From condition 1, p=98, q=4,900/ p=84, q=525. This is insufficient, as there is no unique answer.
For condition 2, p=20, q=25/ p=84, q=525. This is also insufficient for the same reason.
Looking at the condition together, however, we get p=84, q=525, which is a unique answer.
The answer is therefore (C).

The original question stem says:
N*(100-p / 100)*(100+q / 100) = N
can we really divide the equation by N?
There is no indication in the question that ''N is not zero''. So, why do we divide the equation by N?
Thanks...


Hi iMyself,

Because there is a condition that n is not 0.

Happy Studying!
Math Revolution

The question stem did not directly say that N is not 0, but it indirectly indicates that N is not zero by stating the line ''a number N is decreased by p percent.......''. If a number is decreased by a certain percent, then it indicates that N must be greater than zero, right MathRevolution? Thank you for your kind response.
_________________
“The heights by great men reached and kept were not attained in sudden flight but, they while their companions slept, they were toiling upwards in the night.”
Henry Wadsworth Longfellow

Do you need official questions for Quant?
3700 Unique Official GMAT Quant Questions
------
SEARCH FOR ALL TAGS
GMAT Club Tests
Intern
Intern
avatar
Joined: 17 Oct 2014
Posts: 5
Re: If a number N is decreased by p percent and then the resulting value  [#permalink]

Show Tags

New post 28 Dec 2016, 12:48
how did you come up two values for p&q that is 84 and 525 please explain
Intern
Intern
avatar
B
Joined: 17 Aug 2016
Posts: 48
If a number N is decreased by p percent and then the resulting value  [#permalink]

Show Tags

New post 01 Jan 2017, 08:41
Even if pretty loose the way I solved it is the following:

Once we arrive to (100-p)*(100+q) = 100*100 = 2^4∗5^4 we know the factorisation of (100-p)*(100+q)

Stm 1 tells us p is not a multiple of 10, therefore 100-p is not a multiple of 10 either. Thus 100-p contains only 2s or 5s in its factorisation, but we don't know in which quantity. i.e. 100-p can be 2^3 (p is 92) or 5^2 (p is 75). The rest of the factorisation of (100-p)*(100+q) will be covered by 100+q as long as this factorisation yields a number >100 --> No suff.

Stm 2 same as above but with different constraints. This time 100+q contains only 2s or only 5s. The limit here is that 100-p cannot be >100. --> No suff.

Stm 1 and 2 clearly here we know that either (100-p) contains only 2s or it contains only 5s (vice versa for (100+q))
Since (100-p) cannot be >100 (100-p) is 2^4 (p=84) and (100+q) is 5^4 (q=525) ---> C is the answer
Math Revolution GMAT Instructor
User avatar
V
Joined: 16 Aug 2015
Posts: 7462
GMAT 1: 760 Q51 V42
GPA: 3.82
Re: If a number N is decreased by p percent and then the resulting value  [#permalink]

Show Tags

New post 11 Jan 2017, 01:13
1
2
Hi iMyself,

Condition 1)

N * ( 1 - p/100 ) ( 1 + q / 100 ) = N
( 1 - p / 100 ) ( 1 + q / 100 ) = 1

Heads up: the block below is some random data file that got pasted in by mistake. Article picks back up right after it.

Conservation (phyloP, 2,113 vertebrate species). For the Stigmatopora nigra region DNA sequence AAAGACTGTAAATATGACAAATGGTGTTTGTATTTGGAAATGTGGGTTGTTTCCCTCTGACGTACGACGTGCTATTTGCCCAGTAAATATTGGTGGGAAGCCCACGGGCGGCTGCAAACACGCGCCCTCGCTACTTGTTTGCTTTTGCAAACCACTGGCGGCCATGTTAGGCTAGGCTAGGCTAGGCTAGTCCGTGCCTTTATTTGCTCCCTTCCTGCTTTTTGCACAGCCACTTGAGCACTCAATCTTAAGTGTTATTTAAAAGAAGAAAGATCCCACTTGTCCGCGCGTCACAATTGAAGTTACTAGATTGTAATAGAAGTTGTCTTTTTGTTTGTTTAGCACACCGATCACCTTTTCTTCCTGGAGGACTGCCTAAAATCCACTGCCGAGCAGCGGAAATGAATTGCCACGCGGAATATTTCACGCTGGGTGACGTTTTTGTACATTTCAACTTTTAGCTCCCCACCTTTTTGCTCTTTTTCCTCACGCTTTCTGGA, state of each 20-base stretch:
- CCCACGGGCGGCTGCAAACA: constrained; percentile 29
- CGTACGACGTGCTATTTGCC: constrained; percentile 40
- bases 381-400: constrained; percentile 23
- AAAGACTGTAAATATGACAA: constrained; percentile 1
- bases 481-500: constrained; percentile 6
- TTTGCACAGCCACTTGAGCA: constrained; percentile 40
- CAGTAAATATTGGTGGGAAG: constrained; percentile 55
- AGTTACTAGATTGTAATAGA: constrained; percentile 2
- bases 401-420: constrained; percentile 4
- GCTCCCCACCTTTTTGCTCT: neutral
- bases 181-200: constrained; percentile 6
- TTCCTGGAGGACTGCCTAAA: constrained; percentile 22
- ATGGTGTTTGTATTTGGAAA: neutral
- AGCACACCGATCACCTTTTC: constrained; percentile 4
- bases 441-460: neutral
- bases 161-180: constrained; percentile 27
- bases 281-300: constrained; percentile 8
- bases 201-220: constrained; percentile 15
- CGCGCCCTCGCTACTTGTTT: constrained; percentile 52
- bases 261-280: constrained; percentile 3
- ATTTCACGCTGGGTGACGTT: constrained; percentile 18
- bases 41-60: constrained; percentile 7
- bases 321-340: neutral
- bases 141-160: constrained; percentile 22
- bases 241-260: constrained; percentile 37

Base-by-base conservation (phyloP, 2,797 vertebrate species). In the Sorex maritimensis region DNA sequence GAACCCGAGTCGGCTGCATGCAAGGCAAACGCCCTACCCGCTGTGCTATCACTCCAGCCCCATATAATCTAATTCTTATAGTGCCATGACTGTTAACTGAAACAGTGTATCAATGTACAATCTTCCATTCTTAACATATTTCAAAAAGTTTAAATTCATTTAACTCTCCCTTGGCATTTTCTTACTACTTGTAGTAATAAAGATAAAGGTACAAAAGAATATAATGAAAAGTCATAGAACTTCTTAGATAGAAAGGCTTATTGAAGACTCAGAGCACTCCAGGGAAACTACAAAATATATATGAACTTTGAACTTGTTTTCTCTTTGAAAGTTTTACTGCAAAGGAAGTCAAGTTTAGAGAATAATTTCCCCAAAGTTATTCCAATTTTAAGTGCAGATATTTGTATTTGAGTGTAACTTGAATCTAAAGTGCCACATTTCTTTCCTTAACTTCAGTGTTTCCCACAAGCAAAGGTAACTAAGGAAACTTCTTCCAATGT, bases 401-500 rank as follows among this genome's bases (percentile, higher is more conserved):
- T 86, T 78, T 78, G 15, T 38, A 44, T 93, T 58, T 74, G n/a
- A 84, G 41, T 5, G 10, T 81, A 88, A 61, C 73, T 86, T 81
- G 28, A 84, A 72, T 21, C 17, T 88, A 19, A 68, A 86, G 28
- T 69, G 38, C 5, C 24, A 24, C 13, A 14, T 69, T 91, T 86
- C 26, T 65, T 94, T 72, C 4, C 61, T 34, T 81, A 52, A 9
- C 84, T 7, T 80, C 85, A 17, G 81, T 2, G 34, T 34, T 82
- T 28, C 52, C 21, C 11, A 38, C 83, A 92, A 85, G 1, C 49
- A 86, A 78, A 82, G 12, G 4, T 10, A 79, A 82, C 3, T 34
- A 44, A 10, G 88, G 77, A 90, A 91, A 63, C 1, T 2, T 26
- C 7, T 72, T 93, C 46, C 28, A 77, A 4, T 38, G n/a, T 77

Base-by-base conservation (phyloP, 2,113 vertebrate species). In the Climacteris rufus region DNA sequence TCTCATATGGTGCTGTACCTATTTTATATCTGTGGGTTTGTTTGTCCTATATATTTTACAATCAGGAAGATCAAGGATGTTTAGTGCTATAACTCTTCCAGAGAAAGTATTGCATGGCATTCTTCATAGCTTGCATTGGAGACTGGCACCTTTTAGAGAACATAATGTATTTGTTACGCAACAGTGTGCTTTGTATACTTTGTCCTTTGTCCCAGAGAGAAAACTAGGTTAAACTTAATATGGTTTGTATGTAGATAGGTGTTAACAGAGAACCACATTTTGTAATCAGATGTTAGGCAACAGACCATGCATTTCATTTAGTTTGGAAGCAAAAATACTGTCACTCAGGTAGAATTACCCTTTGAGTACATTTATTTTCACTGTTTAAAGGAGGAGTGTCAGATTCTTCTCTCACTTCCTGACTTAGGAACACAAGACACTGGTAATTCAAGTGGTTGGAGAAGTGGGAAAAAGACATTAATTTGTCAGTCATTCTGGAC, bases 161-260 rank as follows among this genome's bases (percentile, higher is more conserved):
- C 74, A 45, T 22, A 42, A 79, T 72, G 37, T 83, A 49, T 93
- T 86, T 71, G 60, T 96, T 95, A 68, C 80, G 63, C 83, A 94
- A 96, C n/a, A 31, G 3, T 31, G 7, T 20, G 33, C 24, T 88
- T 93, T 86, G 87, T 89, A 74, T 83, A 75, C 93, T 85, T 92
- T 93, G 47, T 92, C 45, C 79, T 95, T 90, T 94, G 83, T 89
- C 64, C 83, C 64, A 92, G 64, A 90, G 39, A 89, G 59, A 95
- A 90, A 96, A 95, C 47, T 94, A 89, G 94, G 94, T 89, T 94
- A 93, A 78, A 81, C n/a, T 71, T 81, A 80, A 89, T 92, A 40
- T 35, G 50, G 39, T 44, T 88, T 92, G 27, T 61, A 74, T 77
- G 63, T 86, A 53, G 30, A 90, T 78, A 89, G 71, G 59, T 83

( 100 - p ) ( 100 + q ) = 10,000 = 2^4 * 5^4

We have two cases satisfying the first condition.

case 1: 100 - p = 2^4, 100 + q = 5^4
100 - p = 16, 100 + q = 625
p = 84, q = 525

case 2: 100 - p = 5^2, 100 + q = 2^4 * 5^2
100 - p = 25, 100 + q = 400
p = 75, q = 300

Not Sufficient


Condition 2)

case 1: 100 - p = 2^4, 100 + q = 5^4
p = 84, q = 525

case 2: 100 - p = 2^4 * 5, 100 + q = 5^3
100 - p = 80, 100 + q = 125
p = 20, q = 25

Not Sufficient


Considering both conditions together, the only case for them is 100 - p = 2^4 and 100 + q = 5^4., since prime factors 2 and 5 cannot be together in 100 - p or 100 + q and p must be less than or equal to 100.
Then 100 - p = 16 and 100 + q = 625

p = 84 and q = 525 is the unique solution

The correct answer is C.

Happy Studying!
Math Revolution
_________________
MathRevolution: Finish GMAT Quant Section with 10 minutes to spare
The one-and-only World’s First Variable Approach for DS and IVY Approach for PS with ease, speed and accuracy.
"Only $149 for 3 month Online Course"
"Free Resources-30 day online access & Diagnostic Test"
"Unlimited Access to over 120 free video lessons - try it yourself"
Manager
Manager
avatar
S
Joined: 10 May 2018
Posts: 50
Location: Argentina
GMAT 1: 680 Q48 V35
Re: If a number N is decreased by p percent and then the resulting value  [#permalink]

Show Tags

New post 14 Sep 2018, 08:34
mattyahn wrote:
GMATinsight wrote:
santorasantu wrote:

Now, N*[1-(p/100)]*[1+(q/100)] = N

i.e. (100-p)*(100+q) = 100*100 = \(2^4*5^4\)




I cannot find an algebraic way to arrive at this equation. How is this determined?
I can get to { [1-(p/100)]*[1+(q/100)] = 1 }.
However, when multiplying both sides by 100, I get { (100-p)*(100+q) = 100 }..


I believe this should not be multiplied by 100 in both sides because multiplication is not distributive. I believe you would get (100-p)*(1+q/100)=100. and hence you would need another 100 to multiply.

I was having the same issue...hope this helps.
GMAT Club Bot
Re: If a number N is decreased by p percent and then the resulting value   [#permalink] 14 Sep 2018, 08:34
Display posts from previous: Sort by

If a number N is decreased by p percent and then the resulting value

  new topic post reply Question banks Downloads My Bookmarks Reviews Important topics  


Powered by phpBB © phpBB Group | Emoji artwork provided by EmojiOne